And then I’m working with Stephen Bronfman and with Birthright Israel. Stephen and his sister, Ellen Bronfman Hauptman, gave a very significant gift to start to green Birthright Israel. It’s important and consequential in at least three different ways.

First, 800,000 young Jewish people have done Birthright in the last 20 years. It’s vital to help the next 800,000 to address the climate crisis, to understand that that’s a part of what it means to be Jewish – and to do this from a place of hope, not anxiety.

Second, there’s an intention to have a knock-on impact in the Israeli travel market, to start to influence hotels and vendors to reduce their own impact, looking at the food they serve, the power they use – what are known as Scope 3 emissions, in a technical sense. JFNA and the new Israel Travel Alliance are starting to think about this.

And then thirdly, it’s not an accident that Birthright was one of the first 20 organizations to sign on to Adamah’s Jewish Climate Leadership Coalition. Birthright is trying to model that addressing environmental issues needs to become core to every Jewish institution in the diaspora, every enterprise in Israel.

Nigel Savage (L) ith Irit Klein and Yudit Guralnik, planting trees at a pilot Birthright program on climate. Photo credit & courtesy of NSS.

Where do you see the Jewish world and Israel going on these issues?

I give huge credit to friends and colleagues in the environmental movement, in Israel and in the American Jewish community, for what’s been done thus far. But we have to raise our game.

President Herzog is committed to these issues, and his Climate Forum is important. But it’s tragic that, as well as everything else, this Israeli government is missing in action. They formally committed to passing the Climate Bill – but they haven’t done it. There’ll be a big Israeli presence at COP 28, but there is no seriousness at the policy level about effecting change. So, in Israel we need to build capacity across the entire environmental movement.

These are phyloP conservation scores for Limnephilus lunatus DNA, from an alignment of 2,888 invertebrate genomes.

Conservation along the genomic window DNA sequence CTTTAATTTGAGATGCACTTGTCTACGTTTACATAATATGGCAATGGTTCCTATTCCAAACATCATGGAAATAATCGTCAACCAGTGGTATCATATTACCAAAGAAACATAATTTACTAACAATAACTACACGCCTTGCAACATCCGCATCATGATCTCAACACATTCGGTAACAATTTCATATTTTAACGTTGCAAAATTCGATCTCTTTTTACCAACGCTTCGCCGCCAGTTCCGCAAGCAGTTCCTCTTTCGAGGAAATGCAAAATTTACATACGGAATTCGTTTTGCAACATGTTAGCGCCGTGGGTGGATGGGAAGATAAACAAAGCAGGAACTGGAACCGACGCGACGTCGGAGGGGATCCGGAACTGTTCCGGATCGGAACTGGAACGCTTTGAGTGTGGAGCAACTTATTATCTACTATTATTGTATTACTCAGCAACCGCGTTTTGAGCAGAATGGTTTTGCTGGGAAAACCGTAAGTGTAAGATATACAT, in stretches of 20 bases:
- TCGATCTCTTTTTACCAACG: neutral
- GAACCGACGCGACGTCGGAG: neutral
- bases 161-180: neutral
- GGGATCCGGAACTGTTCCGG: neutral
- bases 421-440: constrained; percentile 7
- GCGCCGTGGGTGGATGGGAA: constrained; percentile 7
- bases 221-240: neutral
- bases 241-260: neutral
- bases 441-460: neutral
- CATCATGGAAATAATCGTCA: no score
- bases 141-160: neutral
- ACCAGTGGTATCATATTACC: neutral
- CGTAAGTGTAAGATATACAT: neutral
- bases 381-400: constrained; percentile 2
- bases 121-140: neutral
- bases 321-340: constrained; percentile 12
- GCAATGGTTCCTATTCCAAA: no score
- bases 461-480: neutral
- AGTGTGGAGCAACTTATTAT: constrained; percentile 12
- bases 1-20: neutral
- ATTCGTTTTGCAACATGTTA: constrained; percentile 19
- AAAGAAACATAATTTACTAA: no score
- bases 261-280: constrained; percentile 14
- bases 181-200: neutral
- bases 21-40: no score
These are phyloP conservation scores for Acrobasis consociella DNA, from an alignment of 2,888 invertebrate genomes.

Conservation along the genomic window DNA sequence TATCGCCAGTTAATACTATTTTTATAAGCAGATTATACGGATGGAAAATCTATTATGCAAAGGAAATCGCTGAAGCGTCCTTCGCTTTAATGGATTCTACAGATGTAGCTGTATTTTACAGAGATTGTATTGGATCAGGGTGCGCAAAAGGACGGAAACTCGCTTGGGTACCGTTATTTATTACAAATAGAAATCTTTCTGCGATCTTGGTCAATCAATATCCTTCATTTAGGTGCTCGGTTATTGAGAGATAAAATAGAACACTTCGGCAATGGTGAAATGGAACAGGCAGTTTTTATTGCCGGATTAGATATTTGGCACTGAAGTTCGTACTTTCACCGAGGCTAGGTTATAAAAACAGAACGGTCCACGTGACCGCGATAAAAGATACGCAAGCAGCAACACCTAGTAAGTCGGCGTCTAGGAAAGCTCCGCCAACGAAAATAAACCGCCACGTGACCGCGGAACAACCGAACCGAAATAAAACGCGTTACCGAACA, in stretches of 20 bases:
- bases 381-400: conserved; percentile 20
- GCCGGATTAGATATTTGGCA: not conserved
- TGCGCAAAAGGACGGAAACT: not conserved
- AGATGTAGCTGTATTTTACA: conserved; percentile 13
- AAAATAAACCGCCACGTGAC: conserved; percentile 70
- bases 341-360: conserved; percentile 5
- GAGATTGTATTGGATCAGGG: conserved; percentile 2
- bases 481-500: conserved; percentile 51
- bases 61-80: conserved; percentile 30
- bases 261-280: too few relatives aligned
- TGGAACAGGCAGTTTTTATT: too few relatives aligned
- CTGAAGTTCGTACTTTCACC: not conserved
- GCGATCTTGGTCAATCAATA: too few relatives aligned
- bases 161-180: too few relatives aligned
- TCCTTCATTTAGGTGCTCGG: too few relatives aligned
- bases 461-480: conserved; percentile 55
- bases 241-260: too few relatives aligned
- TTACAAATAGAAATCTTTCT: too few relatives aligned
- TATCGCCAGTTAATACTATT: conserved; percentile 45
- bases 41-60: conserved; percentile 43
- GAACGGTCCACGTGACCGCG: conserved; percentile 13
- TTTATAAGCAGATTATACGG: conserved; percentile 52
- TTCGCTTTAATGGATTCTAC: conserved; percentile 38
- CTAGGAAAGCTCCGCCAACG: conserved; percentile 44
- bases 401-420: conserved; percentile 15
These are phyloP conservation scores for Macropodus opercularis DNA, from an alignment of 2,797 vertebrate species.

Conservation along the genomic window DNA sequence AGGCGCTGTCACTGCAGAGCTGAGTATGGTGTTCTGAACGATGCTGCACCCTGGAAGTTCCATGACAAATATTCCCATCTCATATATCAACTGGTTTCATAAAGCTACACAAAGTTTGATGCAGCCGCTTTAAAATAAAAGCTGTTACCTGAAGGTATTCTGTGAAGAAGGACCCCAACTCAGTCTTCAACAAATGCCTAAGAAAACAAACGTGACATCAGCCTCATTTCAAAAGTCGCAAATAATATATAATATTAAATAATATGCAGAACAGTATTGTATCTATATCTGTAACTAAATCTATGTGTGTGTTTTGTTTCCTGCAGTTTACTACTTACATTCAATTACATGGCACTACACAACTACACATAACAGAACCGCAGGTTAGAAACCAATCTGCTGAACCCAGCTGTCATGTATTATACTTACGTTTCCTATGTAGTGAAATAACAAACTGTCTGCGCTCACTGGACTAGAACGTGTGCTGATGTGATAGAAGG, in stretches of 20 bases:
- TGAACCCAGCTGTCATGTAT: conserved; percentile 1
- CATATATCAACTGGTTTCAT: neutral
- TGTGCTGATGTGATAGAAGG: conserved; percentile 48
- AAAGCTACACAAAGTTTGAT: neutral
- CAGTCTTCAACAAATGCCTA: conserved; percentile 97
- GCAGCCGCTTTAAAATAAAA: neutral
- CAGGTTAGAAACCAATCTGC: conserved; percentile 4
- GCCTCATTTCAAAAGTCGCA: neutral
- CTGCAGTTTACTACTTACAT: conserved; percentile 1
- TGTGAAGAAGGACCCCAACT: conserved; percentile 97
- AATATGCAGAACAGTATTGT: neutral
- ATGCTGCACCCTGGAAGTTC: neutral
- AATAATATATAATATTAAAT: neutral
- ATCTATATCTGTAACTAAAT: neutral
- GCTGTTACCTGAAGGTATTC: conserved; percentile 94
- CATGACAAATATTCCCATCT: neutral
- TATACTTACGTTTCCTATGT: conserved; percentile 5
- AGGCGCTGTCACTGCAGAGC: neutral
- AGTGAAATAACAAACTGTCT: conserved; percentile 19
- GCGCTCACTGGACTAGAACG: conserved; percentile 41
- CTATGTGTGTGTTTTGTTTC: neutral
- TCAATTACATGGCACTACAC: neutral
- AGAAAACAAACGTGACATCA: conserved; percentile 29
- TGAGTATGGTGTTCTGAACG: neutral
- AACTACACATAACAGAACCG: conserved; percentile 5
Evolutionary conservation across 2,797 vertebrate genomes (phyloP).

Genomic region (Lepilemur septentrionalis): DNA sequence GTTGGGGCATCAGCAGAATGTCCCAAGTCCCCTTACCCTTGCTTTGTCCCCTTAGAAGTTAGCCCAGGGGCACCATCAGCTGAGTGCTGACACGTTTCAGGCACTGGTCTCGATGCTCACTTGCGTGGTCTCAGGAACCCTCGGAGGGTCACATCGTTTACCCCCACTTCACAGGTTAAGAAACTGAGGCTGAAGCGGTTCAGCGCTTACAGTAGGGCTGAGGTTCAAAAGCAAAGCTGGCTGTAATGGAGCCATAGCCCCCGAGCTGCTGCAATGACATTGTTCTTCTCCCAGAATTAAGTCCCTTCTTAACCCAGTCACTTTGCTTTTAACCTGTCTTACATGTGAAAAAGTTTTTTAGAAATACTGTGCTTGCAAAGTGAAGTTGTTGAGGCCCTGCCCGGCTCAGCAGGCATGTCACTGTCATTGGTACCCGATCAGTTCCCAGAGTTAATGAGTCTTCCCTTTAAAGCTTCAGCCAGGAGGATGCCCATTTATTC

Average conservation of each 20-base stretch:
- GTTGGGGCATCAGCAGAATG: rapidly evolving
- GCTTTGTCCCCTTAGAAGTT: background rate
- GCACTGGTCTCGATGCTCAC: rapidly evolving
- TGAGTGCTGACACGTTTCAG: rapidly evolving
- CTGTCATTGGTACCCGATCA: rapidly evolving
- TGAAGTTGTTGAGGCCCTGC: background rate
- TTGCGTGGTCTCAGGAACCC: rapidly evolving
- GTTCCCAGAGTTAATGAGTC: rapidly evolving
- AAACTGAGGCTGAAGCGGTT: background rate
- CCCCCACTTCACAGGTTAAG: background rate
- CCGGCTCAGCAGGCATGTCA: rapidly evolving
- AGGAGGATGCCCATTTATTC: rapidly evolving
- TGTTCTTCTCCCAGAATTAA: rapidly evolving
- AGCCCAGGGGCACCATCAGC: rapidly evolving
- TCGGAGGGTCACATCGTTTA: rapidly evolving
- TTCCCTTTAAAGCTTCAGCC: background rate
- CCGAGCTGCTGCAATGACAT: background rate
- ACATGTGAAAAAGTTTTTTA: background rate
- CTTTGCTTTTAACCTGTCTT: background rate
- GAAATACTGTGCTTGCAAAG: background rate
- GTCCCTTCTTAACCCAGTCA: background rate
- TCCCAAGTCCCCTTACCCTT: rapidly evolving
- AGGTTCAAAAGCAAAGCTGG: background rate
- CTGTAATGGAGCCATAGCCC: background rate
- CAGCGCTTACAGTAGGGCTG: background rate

In the private sector, climate tech continues to gather steam. Jewish investors globally are clearly devoting more money to these sectors. I was the first outside investor in Arava Power, way back when, and it’s satisfying to feel that your investment dollars are making the world a better place in some way. There’s an immense opportunity to deploy Jewish assets – including philanthropic assets – much more impactfully in this space.

And beyond what’s currently happening, I think we need some kind of think-and-do-tank, that can identify multiple different opportunities for the greatest impact – and then martial resources from philanthropy and ultimately government and the private sector, so that we’re significantly increasing our impact. And help bring new funders and stakeholders into active engagement on these issues.

There were so many extreme weather events this summer, so many people died. We have to do way more, both in mitigation and adaptation. We need to help key stakeholders to step up, more effectively. More focus, more leverage, more impact.

Many people find the climate issues overwhelming. What would you say to them?

There’s a famous line from Pirkei Avot, that is hugely relevant to this moment. “You’re not required to complete the task – but neither are you free to desist from it.” So for anyone who sits on the board of any Jewish institution, any foundation, literally: put these three questions on the agenda of your next meeting:

(1) What should be our achievable medium-term goals, to reduce the environmental impact of this organization and to support positive change however we can?